2. During ligation, the sticky end of the DNA plasmid binds to the sticky end of the isolated gene. The enzyme DNA Ligase glues the annealed fragments together. The DNA that results is called recombinant DNA.
    3. In transformation, the recombinant DNA is inserted into a living cell, usually a bacterial cell. Changing an organism in this way is called genetic engineering.
    4. Selection involves growing transformed bacteria to make sure they have the recombinant DNA. This is a necessary step because transformation is not always successful. Only bacteria that contain the recombinant DNA are selected for further use. Many different methods are used for selection, such are lacZ and antibiotic resistance genes.

    Polymerase Chain Reaction

    The polymerase chain reaction (PCR) makes many copies of a gene or other DNA segment. This might be done in order to make large quantities of a gene for genetic testing. PCR involves three steps: denaturing, annealing, and extension. The three steps are illustrated in Figure \(\PageIndex{3}\). They are repeated many times in a cycle to make large quantities of the gene.

    1. Denaturing involves heating DNA to break the bonds holding together the two DNA strands. This yields two single strands of DNA.
    2. Annealing involves cooling the single strands of DNA and mixing them with short DNA segments called primers. Primers have base sequences that are complementary to segments of the single DNA strands. As a result, bonds form between the DNA strands and primers.
    3. Extension occurs when an enzyme (Taq polymerase or Taq DNA polymerase) adds nucleotides to the primers. This produces new DNA molecules, each incorporating one of the original DNA strands.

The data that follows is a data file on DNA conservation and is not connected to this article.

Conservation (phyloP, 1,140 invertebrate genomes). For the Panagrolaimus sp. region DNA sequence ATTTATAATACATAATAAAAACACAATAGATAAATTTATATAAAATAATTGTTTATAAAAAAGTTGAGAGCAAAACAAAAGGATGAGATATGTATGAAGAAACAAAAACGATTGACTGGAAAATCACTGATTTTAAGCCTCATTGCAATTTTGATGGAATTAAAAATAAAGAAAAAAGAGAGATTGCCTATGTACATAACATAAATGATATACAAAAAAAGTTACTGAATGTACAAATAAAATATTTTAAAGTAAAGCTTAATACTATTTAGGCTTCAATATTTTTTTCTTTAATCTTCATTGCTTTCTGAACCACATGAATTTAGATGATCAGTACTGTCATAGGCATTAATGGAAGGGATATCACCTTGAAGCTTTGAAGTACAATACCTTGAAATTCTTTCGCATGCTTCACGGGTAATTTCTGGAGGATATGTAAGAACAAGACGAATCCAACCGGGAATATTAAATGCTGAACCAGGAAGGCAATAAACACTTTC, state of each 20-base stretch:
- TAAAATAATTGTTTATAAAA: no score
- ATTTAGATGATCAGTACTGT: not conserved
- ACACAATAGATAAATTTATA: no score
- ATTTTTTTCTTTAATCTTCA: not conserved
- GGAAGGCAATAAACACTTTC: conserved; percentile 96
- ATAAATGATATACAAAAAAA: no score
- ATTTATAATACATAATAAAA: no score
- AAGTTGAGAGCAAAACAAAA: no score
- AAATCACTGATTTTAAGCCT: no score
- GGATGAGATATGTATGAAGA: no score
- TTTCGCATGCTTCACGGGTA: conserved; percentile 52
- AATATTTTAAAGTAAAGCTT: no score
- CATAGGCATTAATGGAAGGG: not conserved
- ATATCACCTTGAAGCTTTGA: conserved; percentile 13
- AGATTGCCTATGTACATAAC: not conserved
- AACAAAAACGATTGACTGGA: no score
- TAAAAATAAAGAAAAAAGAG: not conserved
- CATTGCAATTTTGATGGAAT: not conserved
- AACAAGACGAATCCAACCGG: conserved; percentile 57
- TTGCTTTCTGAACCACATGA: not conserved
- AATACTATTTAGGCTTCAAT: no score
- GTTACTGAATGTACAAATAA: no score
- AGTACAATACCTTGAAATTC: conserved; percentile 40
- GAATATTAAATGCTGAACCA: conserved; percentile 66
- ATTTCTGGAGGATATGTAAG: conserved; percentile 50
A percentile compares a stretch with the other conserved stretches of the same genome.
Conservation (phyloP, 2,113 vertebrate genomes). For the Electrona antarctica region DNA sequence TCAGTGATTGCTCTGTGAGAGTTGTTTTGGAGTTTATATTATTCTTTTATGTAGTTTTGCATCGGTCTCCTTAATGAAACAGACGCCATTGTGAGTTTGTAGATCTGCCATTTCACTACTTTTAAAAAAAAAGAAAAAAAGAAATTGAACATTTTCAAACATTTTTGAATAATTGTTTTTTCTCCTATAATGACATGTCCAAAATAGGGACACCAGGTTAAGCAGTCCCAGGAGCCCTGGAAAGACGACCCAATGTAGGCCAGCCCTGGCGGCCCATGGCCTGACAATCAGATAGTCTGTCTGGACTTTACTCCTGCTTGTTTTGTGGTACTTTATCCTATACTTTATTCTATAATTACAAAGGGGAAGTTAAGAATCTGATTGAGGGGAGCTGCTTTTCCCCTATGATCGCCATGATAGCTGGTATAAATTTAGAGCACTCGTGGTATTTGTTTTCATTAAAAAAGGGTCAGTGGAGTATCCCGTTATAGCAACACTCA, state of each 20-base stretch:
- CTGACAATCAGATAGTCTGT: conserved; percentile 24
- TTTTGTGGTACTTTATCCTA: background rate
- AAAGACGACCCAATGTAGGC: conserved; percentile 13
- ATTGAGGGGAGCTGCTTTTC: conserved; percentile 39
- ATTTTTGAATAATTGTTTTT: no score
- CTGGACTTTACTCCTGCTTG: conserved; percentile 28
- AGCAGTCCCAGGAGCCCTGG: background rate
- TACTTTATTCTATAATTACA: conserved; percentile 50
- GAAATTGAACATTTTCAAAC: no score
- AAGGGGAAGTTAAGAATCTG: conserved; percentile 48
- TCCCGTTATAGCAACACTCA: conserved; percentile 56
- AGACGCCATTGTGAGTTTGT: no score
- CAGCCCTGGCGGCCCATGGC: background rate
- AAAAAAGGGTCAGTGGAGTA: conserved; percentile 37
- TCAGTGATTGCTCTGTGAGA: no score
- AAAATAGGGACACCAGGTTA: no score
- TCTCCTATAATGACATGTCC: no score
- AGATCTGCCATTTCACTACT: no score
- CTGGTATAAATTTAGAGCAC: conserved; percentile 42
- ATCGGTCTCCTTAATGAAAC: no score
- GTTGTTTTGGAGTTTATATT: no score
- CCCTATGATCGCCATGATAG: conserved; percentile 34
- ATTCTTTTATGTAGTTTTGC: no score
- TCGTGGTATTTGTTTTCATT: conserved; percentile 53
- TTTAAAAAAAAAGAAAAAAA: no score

Polymerase chain reaction steps, denaturation, annealing, and elongation
    Figure \(\PageIndex{3}\): The Polymerase Chain Reaction. Components of PCR, such as template DNA, primers, nucleotides, and polymerase, are assembled in a tube. The tube is inserted into a machine that controls and alters the temperature of the tube during PCR. The polymerase chain reaction involves three steps. In the first step, the temperature is increased to 94 to 96ºC to denature the template. In the second step, the temperature is lowered to about 68ºC so primers can anneal at their complement location on the single-stranded templates. Primers flank the targeted region on the template. In the third step, the temperature is increased to about 72ºC, so Taq polymerase can extend the strand from primer to create new DNA fragments. The enzyme Taq polymerase is used in PCR because it can withstand high temperatures. These three steps are repeated multiple times to created exponential copies of the targeted DNA fragment.